Question

If a firm plans to issue new stock, flotation costs (investment bankers' fees) should not be ignored. There are two approaches to use to account for flotation costs. The first approach is to add the sum of flotation costs for the debt, preferred, and common stock and add them to the initial investment cost. Because the investment cost is increased, the project's expected rate of return is reduced so it may not meet the firm's hurdle rate for acceptance of the project. The second approach involves adjusting the cost of common equity as follows:

The difference between the flotation-adjusted cost of equity and the cost of equity calculated without the flotation adjustment represents the flotation cost adjustment.

**Quantitative Problem:** Barton Industries expects
next year's annual dividend, D_{1}, to be $1.60 and it
expects dividends to grow at a constant rate g = 4.3%. The firm's
current common stock price, P_{0}, is $25.00. If it needs
to issue new common stock, the firm will encounter a 4.6% flotation
cost, F.

a. What is the flotation cost adjustment that must be added to its cost of retained earnings? Do not round intermediate calculations. Round your answer to two decimal places.

b. What is the cost of new common equity considering the estimate made from the three estimation methodologies? Do not round intermediate calculations. Round your answer to two decimal places.

Answer #1

a. What is the flotation cost adjustment that must be added to its cost of retained earnings? Do not round intermediate calculations. Round your answer to two decimal places.

Flotation Cost Adjustment = 11.01% - 10.70% =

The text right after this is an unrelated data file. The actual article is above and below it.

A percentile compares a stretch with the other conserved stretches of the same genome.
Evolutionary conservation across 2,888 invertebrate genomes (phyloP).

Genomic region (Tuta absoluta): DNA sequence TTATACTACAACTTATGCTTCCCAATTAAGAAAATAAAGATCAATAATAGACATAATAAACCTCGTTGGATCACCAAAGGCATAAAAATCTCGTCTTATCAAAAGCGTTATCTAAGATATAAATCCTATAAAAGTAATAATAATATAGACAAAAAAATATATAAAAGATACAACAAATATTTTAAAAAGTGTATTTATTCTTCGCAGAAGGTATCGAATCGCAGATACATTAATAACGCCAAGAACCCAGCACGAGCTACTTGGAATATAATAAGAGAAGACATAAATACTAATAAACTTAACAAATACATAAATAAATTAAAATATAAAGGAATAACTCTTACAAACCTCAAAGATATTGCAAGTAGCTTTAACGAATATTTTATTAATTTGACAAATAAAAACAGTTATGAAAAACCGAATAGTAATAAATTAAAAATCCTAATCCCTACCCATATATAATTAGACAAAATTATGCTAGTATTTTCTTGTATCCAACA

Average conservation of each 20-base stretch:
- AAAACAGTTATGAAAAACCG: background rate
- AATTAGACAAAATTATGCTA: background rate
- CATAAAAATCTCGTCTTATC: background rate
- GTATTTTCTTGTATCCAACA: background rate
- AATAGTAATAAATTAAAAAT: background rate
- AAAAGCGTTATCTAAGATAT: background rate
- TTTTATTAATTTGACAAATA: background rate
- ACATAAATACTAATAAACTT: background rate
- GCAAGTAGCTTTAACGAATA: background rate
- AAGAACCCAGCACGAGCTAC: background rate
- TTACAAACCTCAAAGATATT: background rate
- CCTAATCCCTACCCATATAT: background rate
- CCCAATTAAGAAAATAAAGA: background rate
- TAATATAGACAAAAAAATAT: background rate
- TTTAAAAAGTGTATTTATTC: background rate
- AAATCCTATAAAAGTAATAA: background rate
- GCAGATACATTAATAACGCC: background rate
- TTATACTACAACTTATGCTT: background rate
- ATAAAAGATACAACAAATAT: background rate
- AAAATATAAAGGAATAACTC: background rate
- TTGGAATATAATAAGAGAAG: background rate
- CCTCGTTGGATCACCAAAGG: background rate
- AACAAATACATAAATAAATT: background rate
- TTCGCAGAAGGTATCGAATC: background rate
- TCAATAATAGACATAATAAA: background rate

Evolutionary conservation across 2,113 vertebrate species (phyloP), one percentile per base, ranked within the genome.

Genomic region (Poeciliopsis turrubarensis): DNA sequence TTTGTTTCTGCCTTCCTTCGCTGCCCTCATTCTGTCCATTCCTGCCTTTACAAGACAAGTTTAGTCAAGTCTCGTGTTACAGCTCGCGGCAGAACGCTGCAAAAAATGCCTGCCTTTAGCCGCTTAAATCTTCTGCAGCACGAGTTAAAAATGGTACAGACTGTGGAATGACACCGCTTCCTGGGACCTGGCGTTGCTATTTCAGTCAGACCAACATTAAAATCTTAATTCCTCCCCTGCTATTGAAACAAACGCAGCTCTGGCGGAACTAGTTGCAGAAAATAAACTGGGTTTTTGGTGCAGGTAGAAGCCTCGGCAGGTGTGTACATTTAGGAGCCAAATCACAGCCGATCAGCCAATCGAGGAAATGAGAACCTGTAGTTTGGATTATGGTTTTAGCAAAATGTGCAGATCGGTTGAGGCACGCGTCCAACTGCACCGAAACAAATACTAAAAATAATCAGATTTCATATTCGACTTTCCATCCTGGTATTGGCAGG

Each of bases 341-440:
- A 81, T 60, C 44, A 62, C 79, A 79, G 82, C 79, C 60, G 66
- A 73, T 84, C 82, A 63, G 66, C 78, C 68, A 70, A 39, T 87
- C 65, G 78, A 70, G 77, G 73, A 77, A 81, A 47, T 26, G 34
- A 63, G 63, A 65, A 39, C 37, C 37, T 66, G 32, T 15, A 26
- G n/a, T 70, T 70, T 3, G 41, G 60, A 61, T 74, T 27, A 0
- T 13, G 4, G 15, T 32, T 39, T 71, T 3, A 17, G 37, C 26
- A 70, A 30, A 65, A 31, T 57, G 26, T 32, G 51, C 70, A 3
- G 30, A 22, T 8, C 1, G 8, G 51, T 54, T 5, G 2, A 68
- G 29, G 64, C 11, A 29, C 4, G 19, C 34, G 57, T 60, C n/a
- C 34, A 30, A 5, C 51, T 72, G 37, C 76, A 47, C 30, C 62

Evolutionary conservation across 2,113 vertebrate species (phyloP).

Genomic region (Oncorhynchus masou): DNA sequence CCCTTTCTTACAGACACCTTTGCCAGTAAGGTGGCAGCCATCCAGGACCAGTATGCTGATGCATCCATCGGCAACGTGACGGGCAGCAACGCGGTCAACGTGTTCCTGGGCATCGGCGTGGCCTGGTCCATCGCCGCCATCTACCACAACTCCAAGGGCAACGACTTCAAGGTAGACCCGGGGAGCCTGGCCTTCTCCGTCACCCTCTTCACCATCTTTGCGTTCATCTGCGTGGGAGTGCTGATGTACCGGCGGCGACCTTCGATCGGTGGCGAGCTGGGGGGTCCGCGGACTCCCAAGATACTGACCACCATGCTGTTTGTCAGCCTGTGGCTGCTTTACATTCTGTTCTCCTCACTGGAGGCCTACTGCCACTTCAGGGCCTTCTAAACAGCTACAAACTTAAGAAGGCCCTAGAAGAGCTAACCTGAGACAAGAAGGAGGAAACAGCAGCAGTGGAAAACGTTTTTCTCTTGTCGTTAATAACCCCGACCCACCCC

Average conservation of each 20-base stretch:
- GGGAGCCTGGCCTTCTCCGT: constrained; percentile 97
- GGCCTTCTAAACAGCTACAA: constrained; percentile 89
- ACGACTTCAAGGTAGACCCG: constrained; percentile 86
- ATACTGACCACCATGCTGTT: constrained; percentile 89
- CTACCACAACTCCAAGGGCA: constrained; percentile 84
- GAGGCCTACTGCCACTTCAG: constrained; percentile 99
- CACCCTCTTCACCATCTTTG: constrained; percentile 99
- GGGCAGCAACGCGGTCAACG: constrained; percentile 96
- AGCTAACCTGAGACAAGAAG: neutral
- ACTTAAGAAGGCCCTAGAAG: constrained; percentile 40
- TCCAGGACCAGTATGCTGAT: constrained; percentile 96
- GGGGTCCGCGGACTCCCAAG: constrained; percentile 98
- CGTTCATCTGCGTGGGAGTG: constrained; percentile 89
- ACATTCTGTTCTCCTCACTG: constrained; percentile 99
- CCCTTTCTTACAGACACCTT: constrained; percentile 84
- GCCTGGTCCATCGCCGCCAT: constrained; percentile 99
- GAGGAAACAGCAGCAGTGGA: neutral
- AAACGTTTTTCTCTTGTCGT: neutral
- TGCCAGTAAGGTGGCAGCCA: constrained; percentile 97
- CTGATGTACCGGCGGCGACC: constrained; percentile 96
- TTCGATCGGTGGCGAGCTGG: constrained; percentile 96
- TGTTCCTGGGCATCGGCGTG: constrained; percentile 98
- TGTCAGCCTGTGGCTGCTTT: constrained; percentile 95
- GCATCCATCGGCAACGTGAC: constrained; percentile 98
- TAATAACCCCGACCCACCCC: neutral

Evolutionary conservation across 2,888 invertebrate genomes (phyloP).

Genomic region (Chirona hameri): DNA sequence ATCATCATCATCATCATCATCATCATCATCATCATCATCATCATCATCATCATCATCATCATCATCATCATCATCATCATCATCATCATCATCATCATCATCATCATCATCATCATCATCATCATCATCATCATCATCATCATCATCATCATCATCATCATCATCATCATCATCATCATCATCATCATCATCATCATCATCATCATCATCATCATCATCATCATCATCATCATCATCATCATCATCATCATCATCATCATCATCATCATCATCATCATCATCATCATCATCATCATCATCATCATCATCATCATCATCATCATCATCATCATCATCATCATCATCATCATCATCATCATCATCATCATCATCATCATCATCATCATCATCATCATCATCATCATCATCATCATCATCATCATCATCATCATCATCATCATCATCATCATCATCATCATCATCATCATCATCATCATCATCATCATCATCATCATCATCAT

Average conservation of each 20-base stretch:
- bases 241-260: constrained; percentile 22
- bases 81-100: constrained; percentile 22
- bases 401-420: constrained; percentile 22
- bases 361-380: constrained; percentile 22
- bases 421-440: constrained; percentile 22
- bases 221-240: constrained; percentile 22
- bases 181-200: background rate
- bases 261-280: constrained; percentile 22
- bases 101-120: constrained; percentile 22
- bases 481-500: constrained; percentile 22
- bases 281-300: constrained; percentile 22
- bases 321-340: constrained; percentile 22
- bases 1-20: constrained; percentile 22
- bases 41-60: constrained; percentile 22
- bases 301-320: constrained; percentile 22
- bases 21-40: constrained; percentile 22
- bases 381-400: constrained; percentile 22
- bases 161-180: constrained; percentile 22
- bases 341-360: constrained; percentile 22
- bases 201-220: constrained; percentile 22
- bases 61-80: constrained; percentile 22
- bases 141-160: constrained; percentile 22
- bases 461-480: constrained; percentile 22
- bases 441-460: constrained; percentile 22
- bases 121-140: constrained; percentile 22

**0.31%**

b. What is the cost of new common equity considering the estimate made from the three estimation methodologies? Do not round intermediate calculations. Round your answer to two decimal places.

**Cost of new common stock = 11.01%**

If a firm plans to issue new stock, flotation costs (investment
bankers' fees) should not be ignored. There are two approaches to
use to account for flotation costs. The first approach is to add
the sum of flotation costs for the debt, preferred, and common
stock and add them to the initial investment cost. Because the
investment cost is increased, the project's expected rate of return
is reduced so it may not meet the firm's hurdle rate for acceptance
of...

If a firm plans to issue new stock, flotation costs (investment
bankers' fees) should not be ignored. There are two approaches to
use to account for flotation costs. The first approach is to add
the sum of flotation costs for the debt, preferred, and common
stock and add them to the initial investment cost. Because the
investment cost is increased, the project's expected rate of return
is reduced so it may not meet the firm's hurdle rate for acceptance
of...

If a firm plans to issue new stock, flotation costs (investment
bankers' fees) should not be ignored. There are two approaches to
use to account for flotation costs. The first approach is to add
the sum of flotation costs for the debt, preferred, and common
stock and add them to the initial investment cost. Because the
investment cost is increased, the project's expected return is
reduced so it may not meet the firm's hurdle rate for acceptance of
the project....